Blogger Confessions #21: Kylven Ross from

Blogger Confessions #21: Kylven Ross from

Blogger Confessions #21: Kylven Ross from

Blogger Confessions #21: Kylven Ross from

    Happy Saturday and welcome to the 21th episode of the 'Blogger Confessions' interview series on the blog. Today, I'm bringing in Kylven Ross from to talk about blogging and how they've managed to keep everything straight as a personal finance blogger.

    Kylven, take it away.

    I’m Kylven Ross, the owner and primary contributor of TheFIWay. I discovered the concept of Financial Independence after my wife and I both shared a rather stressful year in our careers. We’ve since turned our finances around and are on track to “FatFIRE” in 10 years.

    Had we not come across the FIRE community, I’m certain lifestyle creep would have continued and we’d be looking at 25 more years of career bondage.

    Blogger Confessions with Kylven Ross from

    1: In at least 100 words, describe the target audience of your blog.

    For me personally, I’m writing finance related letters to my 12-year-old son and 10-year-old daughter.

    They feature personal stories and learning opportunities based on my own experiences.  When they are ready for a specific lesson, I can reference a letter for them.

    TheFIWay is designed to allow for multiple collaborators to write and share letters with their own children, no matter the age. I’m hoping to publish contributions covering a variety of topics from people of all ages. The intent is to educate the next generation about “the Financial Independence way” (TheFIWay ) of life.

    2: What makes your blog different from other blogs in the PF blogosphere?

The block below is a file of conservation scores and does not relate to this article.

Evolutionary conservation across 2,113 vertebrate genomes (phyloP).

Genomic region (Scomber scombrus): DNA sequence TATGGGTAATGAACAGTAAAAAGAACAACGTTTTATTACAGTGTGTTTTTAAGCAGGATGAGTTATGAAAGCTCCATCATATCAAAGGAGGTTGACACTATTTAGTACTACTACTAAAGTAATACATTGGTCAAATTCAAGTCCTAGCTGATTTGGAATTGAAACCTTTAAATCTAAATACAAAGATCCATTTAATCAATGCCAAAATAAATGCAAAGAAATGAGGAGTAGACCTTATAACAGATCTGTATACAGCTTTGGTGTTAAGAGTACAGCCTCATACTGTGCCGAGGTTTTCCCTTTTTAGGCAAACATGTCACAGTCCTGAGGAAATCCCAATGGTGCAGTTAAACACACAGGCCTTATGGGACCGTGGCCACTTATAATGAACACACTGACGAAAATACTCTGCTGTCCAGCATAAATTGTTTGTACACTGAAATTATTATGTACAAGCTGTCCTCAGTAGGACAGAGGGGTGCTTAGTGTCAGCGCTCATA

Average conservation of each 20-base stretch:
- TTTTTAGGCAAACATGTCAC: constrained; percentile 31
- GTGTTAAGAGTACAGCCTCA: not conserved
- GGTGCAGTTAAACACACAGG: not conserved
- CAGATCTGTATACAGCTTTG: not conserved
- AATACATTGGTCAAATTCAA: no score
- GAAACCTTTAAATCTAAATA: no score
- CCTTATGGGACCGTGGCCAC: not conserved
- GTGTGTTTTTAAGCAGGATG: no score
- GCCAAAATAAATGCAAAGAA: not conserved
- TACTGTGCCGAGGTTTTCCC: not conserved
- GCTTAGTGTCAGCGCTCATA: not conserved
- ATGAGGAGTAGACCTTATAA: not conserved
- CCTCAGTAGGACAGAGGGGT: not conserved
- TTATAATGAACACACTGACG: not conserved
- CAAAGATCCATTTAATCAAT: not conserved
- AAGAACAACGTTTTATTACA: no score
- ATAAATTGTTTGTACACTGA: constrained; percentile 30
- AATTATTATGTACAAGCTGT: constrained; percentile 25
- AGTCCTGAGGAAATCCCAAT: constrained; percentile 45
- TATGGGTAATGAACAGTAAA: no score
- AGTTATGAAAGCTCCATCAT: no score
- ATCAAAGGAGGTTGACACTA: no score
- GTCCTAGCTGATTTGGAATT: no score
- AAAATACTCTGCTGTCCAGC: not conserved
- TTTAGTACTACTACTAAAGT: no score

The posts are not written like a typical “How to” for a generic audience.

    Each letter is custom tailored from the parent to their child. When published, readers take a 3rd person perspective and observe how others are educating their own children about finance.

    There’s quite a bit of “fluff” out in the PF space, but I want to highlight advice that you’d actually give to your child.  I’m sorry, but I’m not sending my kid to “Swagbucks.”.

    3: What’s the thing that you’ve struggled with the most since starting your blog?

    I’m a slight perfectionist and it takes quite a bit of time to research, write, and format my letters. Whatever I publish, my kids are going to read.

    I have no intention of publishing content for the sake of post count.  There needs to be a clear lesson in each letter.

    Both my wife and I work full time and the kids are involved in a lot of activities. If I can find 10 hours a week, I’m doing fairly well.  

    4: Do you publish your net worth on your blog? Why or why not?

    I do not publish my own net worth, but other contributors may if they so choose. This isn’t a typical blog where folks follow a person or couple’s journey. I don’t need to be held accountable for my progress by the public and want to avoid any security concerns by disclosing our net worth to the masses.

    5: Have you monetized your blog (ads, affiliate marketing, etc)? Why or why not?

    The site is slightly monetized with affiliate links to products I use and books I’ve read. I haven't implemented display ads because I can’t guarantee what is being shown to our readership.

    Perhaps there’s a platform I’ll explore later, but as a’s not worth it.  I’d rather the user experience be a positive one.

    6: Would you rather be loved, hated or controversial? Explain, please!